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Aegeus Society For Aegean Prehistory

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Bronze Age shipwreck found off Devon coast

Jasper Copping, Telegraph, 13/02/2010

One of the world’s oldest shipwrecks has been discovered off the coast of Devon after lying on the seabed for almost 3,000 years. The wreck has been found in just eight to ten metres of water in a bay near Salcombe, south Devon, by a team of amateur marine archaeologists from the South West Maritime Archaeological Group. In total, 295

Evidence of Stone Age amputation forces rethink over history of surgery

Adam Sag, Sunday Times, 25/01/2010

The surgeon was dressed in a goat or sheep skin and used a sharpened stone to amputate the arm of his patient. The operating theatre was not exactly Harley Street — more probably a wooden shelter — but the intervention was a success, and it has shed light on the medical talents of our Stone Age ancestors. Scientists unearthed evidence

Excavations of a Geometric tomb at Kavrochori (Crete)

On 28th September 2009, we started digging the foundations of our house in Kavrochori, Heraklion, Crete. During the final stages of the digging a hollow and faint sound was heard and we came across a hole. We stopped digging and went to see or rather to meet the history of the area coming from the deep past 3000 years ago!

Did Unemployed Minoan Artists Land Jobs in Ancient Egypt?

Heritage Key, 05-01-2010

One of the most perplexing mysteries that Egyptologists and Aegean experts are tackling is that of the frescoes of Tell el-Dab’a, also known as Avaris. This site was used as the capital of the Hyksos, at a time when they ruled much of Egypt, from 1640 – 1530 BC. It is on the Nile Delta and would have provided access

Excavations by the 25th (KE’) ΕPCΑ at Kastelli Chania

In the final months of 2009, the continuation of the excavation by the 25th Ephorate of Prehistoric and Classical Antiquities at Katre street on the hill of Kastelli in the city of Chania, next to the classical fortification of Kidonia, resulted in the discovery of important evidence about the Minoan palatial centre of Chania during the final palatial period (14th-13th

Ancient hominids may have been seafarers

Bruce Bower, ScienceNews, 30/01/2010

Human ancestors that left Africa hundreds of thousands of years ago to see the rest of the world were no landlubbers. Stone hand axes unearthed on the Mediterranean island of Crete indicate that an ancient Homo species — perhaps Homo erectus — had used rafts or other seagoing vessels to cross from northern Africa to Europe via at least some

Underwater research on 3,200 years old shipwreck

Έθνος, 15/01/2010

Important information is being inferred about a particularly significant period in Aegean prehistory through the investigation of a 3,200 year old shipwreck by the Hellenic Institute of Marine Archaeology on the islet of Modi, south of Poros.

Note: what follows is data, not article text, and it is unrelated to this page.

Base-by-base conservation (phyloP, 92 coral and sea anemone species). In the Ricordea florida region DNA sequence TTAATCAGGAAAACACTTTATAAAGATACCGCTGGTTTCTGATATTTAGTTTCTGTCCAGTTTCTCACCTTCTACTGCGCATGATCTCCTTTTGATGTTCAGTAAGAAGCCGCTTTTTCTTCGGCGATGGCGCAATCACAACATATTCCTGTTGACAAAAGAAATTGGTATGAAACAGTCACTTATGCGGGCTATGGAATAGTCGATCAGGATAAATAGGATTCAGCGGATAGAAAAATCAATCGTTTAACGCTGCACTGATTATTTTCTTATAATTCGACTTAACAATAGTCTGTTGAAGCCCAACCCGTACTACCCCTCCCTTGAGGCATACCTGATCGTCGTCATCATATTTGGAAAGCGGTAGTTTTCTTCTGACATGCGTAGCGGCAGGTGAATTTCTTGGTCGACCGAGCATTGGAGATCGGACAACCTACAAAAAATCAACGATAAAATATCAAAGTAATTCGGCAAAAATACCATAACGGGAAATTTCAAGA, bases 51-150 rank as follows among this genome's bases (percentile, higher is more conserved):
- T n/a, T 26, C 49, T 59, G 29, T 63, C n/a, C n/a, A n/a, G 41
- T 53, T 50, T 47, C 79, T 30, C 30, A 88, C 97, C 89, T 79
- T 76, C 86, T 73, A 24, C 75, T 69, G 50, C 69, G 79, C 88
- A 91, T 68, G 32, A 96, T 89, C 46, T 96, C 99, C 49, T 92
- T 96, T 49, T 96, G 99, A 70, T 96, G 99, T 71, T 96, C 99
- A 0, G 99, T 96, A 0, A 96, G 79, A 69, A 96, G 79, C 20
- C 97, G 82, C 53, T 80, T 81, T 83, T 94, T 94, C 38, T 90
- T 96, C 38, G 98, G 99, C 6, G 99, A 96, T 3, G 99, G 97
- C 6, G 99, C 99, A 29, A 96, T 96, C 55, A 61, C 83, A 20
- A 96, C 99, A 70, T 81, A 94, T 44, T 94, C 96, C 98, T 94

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Tools point to early Cretan arrivals

Norman Hammond, Sunday Times, 18/01/2010

Evidence for the world’s earliest seafaring has emerged from an archaeological survey in Crete. Tools of Lower Palaeolithic type, at least 130,000 years old, have been found on the Greek island, which has been isolated by the Mediterranean Sea for at least the past five million years, so that any human ancestors must have arrived by boat. At this date,

Genome Study Provides a Census of Early Humans

Nicholas Wade, New York Times, 18/01/2010

From the composition of just two human genomes, geneticists have computed the size of the human population 1.2 million years ago from which everyone in the world is descended. They put the number at 18,500 people, but this refers only to breeding individuals, the “effective” population. The actual population would have been about three times as large, or 55,500.

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Η ελληνική γλώσσα «υπάρχει» και στα κρητικά ιερογλυφικά

Panagiotis Georgoudis, Ελευθεροτυπία, 24/12/2009

Στα κρητικά ιερογλυφικά, γραφή που υπάρχει από το 2000 π.Χ. στη Μινωική Κρήτη, βρίσκονται στοιχεία της ελληνικής γλώσσας αυτούσια. Πρόκειται για δεδομένο το οποίο καταδεικνύει πως οι Ελληνες υπήρχαν στην Κρήτη τουλάχιστον από την αρχή του μινωικού πολιτισμού, γεγονόςπου το επιβεβαιώνει το σύνολο των σοβαρών ιστορικών πηγών. Η εν λόγω διαπίστωση του μελετητή των Αιγαιακών γραφών, Μηνά Τσικριτσή, είναι αυτοτελώς

Neanderthal ‘make-up’ containers discovered

BBC NEWS, 09/01/2010

Scientists claim to have the first persuasive evidence that Neanderthals wore “body paint” 50,000 years ago. The team report in Proceedings of the National Academy of Sciences (PNAS) that shells containing pigment residues were Neanderthal make-up containers. Scientists unearthed the shells at two archaeological sites in the Murcia province of southern Spain. The team says its find buries “the view